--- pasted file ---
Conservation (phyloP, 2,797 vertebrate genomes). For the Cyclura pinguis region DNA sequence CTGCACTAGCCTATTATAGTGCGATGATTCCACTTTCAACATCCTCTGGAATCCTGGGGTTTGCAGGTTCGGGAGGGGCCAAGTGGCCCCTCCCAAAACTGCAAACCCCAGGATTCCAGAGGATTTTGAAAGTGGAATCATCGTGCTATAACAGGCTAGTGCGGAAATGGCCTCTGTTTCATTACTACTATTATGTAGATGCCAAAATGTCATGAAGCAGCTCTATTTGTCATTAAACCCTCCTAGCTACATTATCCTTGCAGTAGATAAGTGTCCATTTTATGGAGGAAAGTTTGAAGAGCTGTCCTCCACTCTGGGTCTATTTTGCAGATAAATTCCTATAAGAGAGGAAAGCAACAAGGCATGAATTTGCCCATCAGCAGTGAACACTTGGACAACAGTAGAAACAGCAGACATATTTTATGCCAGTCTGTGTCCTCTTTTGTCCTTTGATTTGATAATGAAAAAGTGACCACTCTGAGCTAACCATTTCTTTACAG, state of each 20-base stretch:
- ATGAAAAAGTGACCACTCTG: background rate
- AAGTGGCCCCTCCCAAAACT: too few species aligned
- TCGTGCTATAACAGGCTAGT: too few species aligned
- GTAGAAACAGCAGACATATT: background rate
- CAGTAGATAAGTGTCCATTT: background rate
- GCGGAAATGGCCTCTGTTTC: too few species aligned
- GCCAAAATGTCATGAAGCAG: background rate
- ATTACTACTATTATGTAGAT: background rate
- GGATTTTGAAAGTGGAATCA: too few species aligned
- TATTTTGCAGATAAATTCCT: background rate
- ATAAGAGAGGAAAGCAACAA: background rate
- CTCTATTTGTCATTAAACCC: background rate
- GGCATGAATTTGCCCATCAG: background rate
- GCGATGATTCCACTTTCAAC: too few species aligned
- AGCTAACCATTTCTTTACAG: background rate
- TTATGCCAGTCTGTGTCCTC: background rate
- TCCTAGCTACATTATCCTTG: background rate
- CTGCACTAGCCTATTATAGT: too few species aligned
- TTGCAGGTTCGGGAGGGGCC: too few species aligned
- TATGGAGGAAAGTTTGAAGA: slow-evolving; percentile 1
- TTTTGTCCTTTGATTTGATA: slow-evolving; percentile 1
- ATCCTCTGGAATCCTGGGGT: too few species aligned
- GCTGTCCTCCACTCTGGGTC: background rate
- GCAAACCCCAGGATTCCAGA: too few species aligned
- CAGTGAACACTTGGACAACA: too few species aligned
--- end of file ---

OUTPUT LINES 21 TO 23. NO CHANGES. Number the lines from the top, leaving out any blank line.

- TATGGAGGAAAGTTTGAAGA: slow-evolving; percentile 1
- TTTTGTCCTTTGATTTGATA: slow-evolving; percentile 1
- ATCCTCTGGAATCCTGGGGT: too few species aligned